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McMann & Tate: Worst Ad Agency Ever

Johnny Molson

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During the era that brought us the greats like Ogilvy & Mather, Young & Rubicam, and Saatchi & Saatchi, was a mess of an ad agency called McMann & Tate.

Founded by Howard McMann, the firm headed up accounts like United Cosmetics, Morton Milk, Wolfe Bros. Department Store, and the controversial Rocklin for Mayor campaign in 1967.  McMann hired Lawrence Tate shortly after World War II and elevated him to partner.

The work they did was formulaic at best, and the average client stayed with the firm for under 30 months.  But there was always a new account in the wings, thanks in part to Tate’s ability to glad-hand and schmooze. 

Howard McMann once said of his partner, “He’s slippery, he lies beautifully, and he has a great head of hair.”  Legend has it, Tate once told a subordinate “If the client loves it, I love it! If the client hates it, I hate it!” 

Larry Tate was the worst kind of advertising consultant.

If you’re over 55, you know Tate first hand.  If you’re over 40 and were nursed on syndicated TV in the 70s and 80s, you know Tate as the wormy, fictional boss of Darrin Stephens on Bewitched.

It’s that one quote that gets me: “If the client loves it, I love it! If the client hates it, I hate it!”

As a business owner, you can’t see your business as it is.  You can’t unknow what you already know.

You have blind-spots, and I have blind-spots.  Don’t say you don’t…there’s a reason they’re called BLIND-spots.

The ad industry is rife with Larry Tates.  You want it blue?  We’ll make it blue!  You want it sideways?  Yessir.  Sideways it is!  You want the whole thing written in Esperanto?  Brilliant Mr. Business Owner.  Esperanto comin’ right up!!

Sycophants, flunkies, apple-polishers, and toadies like Larry Tate are seductive because they make us feel immediately brilliant.  Every word that comes out of our mouths is immediately gold-plated and hung in a museum.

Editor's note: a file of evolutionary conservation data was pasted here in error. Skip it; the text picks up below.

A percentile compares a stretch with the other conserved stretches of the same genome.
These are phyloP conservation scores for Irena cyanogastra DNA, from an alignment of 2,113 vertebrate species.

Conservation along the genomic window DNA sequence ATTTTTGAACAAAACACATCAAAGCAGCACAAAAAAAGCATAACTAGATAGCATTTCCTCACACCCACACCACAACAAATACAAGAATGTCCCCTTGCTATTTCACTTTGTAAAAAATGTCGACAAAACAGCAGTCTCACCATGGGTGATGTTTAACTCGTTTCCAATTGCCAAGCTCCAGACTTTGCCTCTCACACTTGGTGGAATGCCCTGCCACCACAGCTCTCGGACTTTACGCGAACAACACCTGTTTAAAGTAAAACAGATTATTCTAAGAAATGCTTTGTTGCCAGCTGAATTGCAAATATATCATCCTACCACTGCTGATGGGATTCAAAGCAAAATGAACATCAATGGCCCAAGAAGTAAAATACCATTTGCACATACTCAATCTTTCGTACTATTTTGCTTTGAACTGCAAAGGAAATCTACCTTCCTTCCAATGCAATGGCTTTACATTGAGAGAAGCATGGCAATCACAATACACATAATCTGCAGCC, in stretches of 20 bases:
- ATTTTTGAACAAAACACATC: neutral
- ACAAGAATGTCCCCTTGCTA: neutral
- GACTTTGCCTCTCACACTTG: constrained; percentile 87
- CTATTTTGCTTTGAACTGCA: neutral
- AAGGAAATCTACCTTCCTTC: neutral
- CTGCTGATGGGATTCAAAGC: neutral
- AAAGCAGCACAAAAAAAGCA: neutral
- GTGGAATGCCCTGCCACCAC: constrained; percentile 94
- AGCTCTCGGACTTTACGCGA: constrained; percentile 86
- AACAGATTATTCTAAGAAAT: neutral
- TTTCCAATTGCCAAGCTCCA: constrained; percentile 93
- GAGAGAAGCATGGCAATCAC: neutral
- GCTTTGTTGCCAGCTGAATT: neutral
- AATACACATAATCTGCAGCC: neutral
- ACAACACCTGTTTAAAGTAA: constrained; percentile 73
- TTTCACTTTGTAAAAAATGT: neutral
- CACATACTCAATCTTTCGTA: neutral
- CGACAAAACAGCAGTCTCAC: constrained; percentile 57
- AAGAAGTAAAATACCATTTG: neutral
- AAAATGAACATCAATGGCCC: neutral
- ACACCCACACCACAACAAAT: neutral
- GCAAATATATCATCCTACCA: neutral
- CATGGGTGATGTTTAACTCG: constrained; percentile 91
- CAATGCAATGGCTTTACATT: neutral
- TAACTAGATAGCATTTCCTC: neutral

Advertising is a tricky business.  We all consume advertising, so we all have an opinion about advertising. 

“I like that ad.” 

“My college friend said my ad is stupid.”

“Let’s put in just one more thing.” 

“Remember that ‘Got Milk’ slogan…?  What if we said ‘Got Mufflers’?” (Don’t laugh…I actually had to field that question once)

Find yourself an advisor who will challenge you.  The person advising you should:

  1. Help keep you focused.  Small business entrepreneurs are easily distracted and you have to stay on course.  Make your ad person promise that if you ever say “let’s try something different,” he’ll rap your knuckles.
  2. Analyze ads in the marketplace.  Whether your ad is online, on a billboard, or on TV, your advisor must make sure your ad is notably different than the ones before and after it.
  3. Challenge your bias.  We all come to the table with our own personal preferences.  It can be hard to set that aside.  Remember:  Your ad isn’t there to entertain you.  It’s there to make your company money.
  4. Disagree once in a while.  If you get the feeling your advisor is nodding yes to anything that comes out of your mouth, you probably have yourself a Larry Tate.
  5. Tell you when you’ve spent enough.  There’s a point of diminishing returns.  You have a trusted advisor if they tell you to hang onto your money unless you can make a real impact.

Your ad person isn’t always right, but there’s also a benefit to having a “team of rivals,” as President Lincoln was said to have.  Look for opposing viewpoints to test your theories and preferences.

My partners and I at Wizard of Ads have an unorthodox approach when we consult businesses.  Our income only grows if your income grows.  If you go up, we go up.  If you slide backward, so do our paychecks (yes, even if an Act of God like a global pandemic happens).

The traditional ad agency model simply takes a percentage of the amount of advertising they buy on your behalf.  If McMann and Tate want a raise, they simply spend more of your money.


This isn’t a pitch to sell my services.  I simply implore you to find a good advisor.  The closer they are to your inner-circle, the harder it is for them to see your business as it is. 

You don’t need a buddy.  You need a Sherpa.

If you put your life in the hands of Larry Tate, he will surely drive you off a cliff (and you probably told him to do it).

Johnny Molson

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